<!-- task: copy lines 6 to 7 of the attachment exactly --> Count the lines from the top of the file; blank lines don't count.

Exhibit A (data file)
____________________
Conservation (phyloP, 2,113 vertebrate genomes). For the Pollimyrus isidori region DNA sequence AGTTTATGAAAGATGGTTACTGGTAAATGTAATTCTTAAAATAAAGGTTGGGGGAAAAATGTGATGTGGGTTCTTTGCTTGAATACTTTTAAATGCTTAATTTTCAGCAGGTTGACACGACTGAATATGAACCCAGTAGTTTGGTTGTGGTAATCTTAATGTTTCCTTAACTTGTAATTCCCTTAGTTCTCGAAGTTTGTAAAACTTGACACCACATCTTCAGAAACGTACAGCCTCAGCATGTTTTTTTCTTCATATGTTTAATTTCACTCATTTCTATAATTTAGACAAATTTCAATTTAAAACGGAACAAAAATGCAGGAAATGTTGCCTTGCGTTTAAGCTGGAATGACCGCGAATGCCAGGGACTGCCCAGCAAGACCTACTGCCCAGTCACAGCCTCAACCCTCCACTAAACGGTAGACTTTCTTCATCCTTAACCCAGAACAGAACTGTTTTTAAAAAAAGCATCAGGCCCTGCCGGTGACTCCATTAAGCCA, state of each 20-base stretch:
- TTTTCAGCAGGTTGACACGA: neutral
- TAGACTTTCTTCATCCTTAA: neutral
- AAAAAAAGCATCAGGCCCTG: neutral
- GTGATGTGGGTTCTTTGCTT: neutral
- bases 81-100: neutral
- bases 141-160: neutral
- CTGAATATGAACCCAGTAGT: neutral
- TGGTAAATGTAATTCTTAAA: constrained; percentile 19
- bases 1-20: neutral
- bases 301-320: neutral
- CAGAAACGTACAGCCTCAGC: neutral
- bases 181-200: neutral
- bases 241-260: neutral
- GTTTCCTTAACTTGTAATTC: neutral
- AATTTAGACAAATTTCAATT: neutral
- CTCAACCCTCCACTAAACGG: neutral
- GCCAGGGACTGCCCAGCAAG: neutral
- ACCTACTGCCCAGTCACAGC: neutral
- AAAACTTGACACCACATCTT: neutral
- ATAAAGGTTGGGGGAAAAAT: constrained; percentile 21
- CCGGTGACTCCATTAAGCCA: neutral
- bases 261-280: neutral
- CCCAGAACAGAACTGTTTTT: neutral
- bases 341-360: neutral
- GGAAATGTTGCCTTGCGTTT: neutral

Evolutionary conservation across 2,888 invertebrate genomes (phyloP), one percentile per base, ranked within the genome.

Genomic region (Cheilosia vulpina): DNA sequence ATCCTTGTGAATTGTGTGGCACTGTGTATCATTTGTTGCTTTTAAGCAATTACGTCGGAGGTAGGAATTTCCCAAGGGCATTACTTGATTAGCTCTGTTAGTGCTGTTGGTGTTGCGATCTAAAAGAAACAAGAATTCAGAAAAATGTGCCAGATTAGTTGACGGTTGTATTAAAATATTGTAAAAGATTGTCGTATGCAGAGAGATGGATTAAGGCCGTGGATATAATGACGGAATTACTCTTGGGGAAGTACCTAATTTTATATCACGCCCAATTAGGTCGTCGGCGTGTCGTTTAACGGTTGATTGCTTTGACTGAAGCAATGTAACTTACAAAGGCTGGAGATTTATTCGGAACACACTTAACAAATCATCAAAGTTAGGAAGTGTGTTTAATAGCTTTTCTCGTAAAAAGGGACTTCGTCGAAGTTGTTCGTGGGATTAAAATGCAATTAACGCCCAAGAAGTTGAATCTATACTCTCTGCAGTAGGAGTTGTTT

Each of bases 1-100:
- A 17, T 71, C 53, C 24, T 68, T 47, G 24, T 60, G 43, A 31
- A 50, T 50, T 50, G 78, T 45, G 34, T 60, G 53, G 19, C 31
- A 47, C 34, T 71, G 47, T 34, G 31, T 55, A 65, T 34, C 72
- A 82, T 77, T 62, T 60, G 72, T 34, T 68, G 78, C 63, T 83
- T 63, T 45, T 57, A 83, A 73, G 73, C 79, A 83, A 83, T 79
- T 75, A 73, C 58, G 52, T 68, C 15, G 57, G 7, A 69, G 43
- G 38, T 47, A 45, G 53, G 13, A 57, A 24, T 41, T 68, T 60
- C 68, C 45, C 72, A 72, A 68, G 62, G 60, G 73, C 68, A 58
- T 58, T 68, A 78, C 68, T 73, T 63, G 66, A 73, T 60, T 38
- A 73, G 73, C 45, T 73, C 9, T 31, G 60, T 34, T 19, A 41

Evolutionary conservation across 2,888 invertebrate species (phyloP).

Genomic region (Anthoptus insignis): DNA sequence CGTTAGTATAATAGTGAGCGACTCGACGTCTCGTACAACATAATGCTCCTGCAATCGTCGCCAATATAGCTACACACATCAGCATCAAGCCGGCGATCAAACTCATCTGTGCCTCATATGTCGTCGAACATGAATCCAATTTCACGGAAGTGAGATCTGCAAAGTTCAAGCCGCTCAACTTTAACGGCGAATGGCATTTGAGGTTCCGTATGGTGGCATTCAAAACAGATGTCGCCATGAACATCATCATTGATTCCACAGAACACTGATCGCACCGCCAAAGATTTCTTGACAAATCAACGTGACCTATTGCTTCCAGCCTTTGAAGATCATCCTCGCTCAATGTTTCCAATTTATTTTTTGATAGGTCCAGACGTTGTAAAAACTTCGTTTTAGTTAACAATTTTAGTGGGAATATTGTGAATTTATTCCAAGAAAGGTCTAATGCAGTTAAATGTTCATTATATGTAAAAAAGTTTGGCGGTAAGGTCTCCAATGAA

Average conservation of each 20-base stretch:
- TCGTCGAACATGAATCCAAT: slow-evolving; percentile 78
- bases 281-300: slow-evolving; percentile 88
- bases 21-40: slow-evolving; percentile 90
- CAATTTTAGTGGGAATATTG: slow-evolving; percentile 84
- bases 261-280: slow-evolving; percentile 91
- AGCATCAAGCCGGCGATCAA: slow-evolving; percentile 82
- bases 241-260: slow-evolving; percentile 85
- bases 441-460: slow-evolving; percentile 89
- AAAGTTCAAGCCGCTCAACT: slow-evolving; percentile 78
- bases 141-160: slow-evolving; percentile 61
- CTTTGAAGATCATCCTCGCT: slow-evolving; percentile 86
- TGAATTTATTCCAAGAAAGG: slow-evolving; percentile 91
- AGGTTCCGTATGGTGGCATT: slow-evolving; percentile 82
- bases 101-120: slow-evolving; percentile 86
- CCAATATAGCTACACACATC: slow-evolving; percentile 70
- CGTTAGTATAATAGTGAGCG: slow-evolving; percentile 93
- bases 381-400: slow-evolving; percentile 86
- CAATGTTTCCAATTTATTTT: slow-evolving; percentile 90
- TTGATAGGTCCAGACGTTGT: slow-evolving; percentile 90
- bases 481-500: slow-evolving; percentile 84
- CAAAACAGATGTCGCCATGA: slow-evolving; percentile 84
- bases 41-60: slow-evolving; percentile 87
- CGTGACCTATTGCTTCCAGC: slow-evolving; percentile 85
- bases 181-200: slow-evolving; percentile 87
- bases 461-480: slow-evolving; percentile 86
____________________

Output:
- bases 81-100: neutral
- bases 141-160: neutral